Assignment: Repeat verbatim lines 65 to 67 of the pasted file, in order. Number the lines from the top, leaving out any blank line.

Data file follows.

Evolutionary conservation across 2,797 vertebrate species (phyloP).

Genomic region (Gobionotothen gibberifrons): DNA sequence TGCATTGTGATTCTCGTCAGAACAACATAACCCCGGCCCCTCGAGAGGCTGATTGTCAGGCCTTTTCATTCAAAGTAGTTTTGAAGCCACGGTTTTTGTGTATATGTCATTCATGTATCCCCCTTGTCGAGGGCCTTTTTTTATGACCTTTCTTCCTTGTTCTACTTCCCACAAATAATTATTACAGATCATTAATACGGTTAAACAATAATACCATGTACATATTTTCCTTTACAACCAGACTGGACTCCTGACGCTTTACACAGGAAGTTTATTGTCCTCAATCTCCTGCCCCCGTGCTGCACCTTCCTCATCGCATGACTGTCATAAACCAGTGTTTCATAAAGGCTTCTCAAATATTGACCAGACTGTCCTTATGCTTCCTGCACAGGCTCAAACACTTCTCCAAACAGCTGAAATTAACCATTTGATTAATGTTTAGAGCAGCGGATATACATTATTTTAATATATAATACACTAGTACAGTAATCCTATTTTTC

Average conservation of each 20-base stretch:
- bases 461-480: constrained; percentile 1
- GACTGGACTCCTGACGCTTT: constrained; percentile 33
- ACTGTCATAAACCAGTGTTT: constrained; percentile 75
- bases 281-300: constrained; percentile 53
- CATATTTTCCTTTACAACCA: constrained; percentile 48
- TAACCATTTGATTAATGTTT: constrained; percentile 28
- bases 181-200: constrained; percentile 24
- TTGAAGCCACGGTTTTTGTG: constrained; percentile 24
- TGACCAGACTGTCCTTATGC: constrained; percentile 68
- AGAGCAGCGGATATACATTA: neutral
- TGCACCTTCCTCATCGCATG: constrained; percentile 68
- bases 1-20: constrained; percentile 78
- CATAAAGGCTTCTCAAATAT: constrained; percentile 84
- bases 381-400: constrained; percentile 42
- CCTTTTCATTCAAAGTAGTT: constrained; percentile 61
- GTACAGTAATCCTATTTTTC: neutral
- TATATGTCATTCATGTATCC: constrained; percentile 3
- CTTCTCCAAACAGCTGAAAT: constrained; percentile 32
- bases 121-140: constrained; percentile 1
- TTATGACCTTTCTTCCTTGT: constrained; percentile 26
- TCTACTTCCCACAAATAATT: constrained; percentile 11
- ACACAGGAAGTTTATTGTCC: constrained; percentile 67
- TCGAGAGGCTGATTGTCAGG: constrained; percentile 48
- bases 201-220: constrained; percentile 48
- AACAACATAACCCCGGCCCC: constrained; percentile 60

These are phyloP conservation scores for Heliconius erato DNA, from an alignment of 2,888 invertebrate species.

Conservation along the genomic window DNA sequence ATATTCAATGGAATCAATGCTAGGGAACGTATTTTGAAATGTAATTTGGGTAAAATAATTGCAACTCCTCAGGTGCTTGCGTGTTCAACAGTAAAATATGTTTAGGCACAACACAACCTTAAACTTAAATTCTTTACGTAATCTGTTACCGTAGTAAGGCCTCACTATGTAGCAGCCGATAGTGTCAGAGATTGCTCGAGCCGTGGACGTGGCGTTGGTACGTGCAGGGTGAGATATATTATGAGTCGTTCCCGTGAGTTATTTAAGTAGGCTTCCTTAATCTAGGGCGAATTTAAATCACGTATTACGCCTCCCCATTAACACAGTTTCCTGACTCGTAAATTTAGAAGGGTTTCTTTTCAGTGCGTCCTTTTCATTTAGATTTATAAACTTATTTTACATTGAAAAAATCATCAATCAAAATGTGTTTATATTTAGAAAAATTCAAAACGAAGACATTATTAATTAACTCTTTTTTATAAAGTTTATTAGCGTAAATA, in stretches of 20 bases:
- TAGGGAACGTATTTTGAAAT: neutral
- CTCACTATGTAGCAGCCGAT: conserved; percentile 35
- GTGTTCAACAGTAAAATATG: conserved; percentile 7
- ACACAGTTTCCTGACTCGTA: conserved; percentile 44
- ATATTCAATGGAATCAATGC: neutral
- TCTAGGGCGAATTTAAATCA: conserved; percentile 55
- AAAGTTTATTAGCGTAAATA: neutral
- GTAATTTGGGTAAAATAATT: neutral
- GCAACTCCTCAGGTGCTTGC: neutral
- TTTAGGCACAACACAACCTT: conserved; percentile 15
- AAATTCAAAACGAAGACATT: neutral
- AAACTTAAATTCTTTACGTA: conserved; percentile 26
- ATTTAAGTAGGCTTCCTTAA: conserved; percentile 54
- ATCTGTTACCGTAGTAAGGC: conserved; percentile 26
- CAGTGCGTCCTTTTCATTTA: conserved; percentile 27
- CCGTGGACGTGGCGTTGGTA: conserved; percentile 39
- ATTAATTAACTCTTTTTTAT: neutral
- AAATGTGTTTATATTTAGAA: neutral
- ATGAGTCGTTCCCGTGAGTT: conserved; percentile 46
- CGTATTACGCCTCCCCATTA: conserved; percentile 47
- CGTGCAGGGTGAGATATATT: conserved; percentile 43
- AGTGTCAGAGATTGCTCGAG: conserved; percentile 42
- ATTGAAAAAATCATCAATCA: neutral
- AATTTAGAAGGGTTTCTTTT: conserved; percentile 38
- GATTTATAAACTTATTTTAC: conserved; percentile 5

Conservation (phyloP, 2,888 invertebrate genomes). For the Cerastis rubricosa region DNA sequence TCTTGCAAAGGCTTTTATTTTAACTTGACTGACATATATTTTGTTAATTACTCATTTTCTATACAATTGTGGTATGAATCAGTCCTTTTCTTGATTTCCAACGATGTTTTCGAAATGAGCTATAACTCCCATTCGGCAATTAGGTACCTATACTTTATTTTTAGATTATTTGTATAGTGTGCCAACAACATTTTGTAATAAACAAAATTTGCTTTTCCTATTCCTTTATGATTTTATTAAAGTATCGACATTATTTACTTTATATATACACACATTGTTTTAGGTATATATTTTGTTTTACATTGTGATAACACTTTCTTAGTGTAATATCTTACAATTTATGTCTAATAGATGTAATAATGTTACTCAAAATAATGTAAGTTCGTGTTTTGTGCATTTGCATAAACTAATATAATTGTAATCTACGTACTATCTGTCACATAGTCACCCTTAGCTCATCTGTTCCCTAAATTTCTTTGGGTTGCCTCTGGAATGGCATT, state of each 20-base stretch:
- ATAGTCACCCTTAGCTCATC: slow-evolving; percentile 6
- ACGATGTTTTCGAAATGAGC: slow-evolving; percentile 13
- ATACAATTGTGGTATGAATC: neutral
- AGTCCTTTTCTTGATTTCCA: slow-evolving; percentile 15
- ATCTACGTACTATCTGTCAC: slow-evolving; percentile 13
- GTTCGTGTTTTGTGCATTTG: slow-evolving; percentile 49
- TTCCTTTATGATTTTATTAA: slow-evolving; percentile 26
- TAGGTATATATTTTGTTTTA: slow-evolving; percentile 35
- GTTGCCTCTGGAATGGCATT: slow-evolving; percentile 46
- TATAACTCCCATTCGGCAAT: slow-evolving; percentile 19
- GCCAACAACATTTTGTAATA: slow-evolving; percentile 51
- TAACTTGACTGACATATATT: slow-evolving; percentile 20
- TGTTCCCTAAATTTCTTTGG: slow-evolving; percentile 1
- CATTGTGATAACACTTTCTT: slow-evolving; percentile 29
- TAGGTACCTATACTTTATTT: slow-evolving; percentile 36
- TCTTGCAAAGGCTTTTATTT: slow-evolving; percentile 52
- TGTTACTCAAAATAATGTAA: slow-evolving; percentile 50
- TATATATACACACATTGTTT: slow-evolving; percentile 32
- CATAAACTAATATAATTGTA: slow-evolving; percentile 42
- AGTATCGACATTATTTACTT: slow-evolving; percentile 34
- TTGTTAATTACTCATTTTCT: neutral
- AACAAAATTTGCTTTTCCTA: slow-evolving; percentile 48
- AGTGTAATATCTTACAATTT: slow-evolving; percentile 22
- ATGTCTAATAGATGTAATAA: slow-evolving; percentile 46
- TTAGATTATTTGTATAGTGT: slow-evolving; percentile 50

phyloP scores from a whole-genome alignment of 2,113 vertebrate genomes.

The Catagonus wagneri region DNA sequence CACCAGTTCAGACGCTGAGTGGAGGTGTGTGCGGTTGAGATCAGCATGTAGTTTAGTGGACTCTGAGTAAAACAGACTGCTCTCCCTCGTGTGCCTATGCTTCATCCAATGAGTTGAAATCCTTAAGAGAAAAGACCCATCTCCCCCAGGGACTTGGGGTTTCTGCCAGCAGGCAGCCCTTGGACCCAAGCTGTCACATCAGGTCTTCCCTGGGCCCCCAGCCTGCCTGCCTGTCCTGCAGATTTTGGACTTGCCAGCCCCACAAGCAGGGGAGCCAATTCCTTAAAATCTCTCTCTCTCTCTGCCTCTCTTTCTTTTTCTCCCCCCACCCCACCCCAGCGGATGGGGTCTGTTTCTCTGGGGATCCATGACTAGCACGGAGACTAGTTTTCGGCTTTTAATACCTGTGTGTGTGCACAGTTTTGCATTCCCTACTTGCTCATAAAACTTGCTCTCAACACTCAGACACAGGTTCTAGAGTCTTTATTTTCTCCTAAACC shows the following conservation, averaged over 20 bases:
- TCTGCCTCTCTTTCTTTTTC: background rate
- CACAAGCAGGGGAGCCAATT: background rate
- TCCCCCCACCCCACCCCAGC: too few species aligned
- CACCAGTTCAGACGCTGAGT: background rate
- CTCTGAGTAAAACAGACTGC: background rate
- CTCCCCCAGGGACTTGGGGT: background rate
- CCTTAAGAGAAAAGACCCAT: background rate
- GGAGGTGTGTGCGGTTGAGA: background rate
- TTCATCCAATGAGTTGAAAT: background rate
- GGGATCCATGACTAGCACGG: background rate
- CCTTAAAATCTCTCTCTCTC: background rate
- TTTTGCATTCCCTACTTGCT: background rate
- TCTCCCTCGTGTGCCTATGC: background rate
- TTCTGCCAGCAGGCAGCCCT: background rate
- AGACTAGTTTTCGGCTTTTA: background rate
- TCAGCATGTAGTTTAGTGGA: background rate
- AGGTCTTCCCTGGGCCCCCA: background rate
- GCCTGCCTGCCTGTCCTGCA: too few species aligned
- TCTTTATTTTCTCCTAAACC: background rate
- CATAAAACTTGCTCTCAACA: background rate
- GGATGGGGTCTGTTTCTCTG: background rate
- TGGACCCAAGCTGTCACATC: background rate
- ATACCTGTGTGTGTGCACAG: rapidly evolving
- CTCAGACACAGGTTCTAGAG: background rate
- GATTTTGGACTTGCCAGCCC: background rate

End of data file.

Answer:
- GTTGCCTCTGGAATGGCATT: slow-evolving; percentile 46
- TATAACTCCCATTCGGCAAT: slow-evolving; percentile 19
- GCCAACAACATTTTGTAATA: slow-evolving; percentile 51